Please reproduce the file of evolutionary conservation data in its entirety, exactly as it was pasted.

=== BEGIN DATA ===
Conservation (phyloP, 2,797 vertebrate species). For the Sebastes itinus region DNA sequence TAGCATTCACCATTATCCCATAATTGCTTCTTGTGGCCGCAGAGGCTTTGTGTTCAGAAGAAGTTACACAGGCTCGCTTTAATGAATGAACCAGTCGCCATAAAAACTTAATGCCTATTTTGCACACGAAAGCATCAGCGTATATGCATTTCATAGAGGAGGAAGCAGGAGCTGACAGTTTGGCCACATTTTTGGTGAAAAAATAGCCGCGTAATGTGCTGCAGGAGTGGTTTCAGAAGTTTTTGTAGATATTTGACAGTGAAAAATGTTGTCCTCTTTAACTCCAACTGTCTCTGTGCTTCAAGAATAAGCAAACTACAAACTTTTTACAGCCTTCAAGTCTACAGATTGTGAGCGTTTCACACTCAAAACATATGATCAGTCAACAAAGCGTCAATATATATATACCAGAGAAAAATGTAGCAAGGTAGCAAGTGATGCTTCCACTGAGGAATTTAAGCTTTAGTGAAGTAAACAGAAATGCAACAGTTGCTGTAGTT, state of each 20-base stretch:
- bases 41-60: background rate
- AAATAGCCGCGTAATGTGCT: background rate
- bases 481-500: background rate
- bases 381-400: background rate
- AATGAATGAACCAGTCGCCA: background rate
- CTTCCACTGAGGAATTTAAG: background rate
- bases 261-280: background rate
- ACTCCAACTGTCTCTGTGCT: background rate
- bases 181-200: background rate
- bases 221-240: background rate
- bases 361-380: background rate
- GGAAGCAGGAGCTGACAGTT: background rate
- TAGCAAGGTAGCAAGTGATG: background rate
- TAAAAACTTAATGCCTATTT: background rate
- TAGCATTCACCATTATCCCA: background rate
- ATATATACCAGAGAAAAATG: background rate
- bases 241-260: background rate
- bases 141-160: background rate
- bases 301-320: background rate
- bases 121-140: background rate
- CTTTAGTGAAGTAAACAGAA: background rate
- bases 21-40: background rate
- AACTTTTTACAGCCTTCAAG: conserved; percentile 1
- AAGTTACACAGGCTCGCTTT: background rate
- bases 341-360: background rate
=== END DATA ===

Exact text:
Conservation (phyloP, 2,797 vertebrate species). For the Sebastes itinus region DNA sequence TAGCATTCACCATTATCCCATAATTGCTTCTTGTGGCCGCAGAGGCTTTGTGTTCAGAAGAAGTTACACAGGCTCGCTTTAATGAATGAACCAGTCGCCATAAAAACTTAATGCCTATTTTGCACACGAAAGCATCAGCGTATATGCATTTCATAGAGGAGGAAGCAGGAGCTGACAGTTTGGCCACATTTTTGGTGAAAAAATAGCCGCGTAATGTGCTGCAGGAGTGGTTTCAGAAGTTTTTGTAGATATTTGACAGTGAAAAATGTTGTCCTCTTTAACTCCAACTGTCTCTGTGCTTCAAGAATAAGCAAACTACAAACTTTTTACAGCCTTCAAGTCTACAGATTGTGAGCGTTTCACACTCAAAACATATGATCAGTCAACAAAGCGTCAATATATATATACCAGAGAAAAATGTAGCAAGGTAGCAAGTGATGCTTCCACTGAGGAATTTAAGCTTTAGTGAAGTAAACAGAAATGCAACAGTTGCTGTAGTT, state of each 20-base stretch:
- bases 41-60: background rate
- AAATAGCCGCGTAATGTGCT: background rate
- bases 481-500: background rate
- bases 381-400: background rate
- AATGAATGAACCAGTCGCCA: background rate
- CTTCCACTGAGGAATTTAAG: background rate
- bases 261-280: background rate
- ACTCCAACTGTCTCTGTGCT: background rate
- bases 181-200: background rate
- bases 221-240: background rate
- bases 361-380: background rate
- GGAAGCAGGAGCTGACAGTT: background rate
- TAGCAAGGTAGCAAGTGATG: background rate
- TAAAAACTTAATGCCTATTT: background rate
- TAGCATTCACCATTATCCCA: background rate
- ATATATACCAGAGAAAAATG: background rate
- bases 241-260: background rate
- bases 141-160: background rate
- bases 301-320: background rate
- bases 121-140: background rate
- CTTTAGTGAAGTAAACAGAA: background rate
- bases 21-40: background rate
- AACTTTTTACAGCCTTCAAG: conserved; percentile 1
- AAGTTACACAGGCTCGCTTT: background rate
- bases 341-360: background rate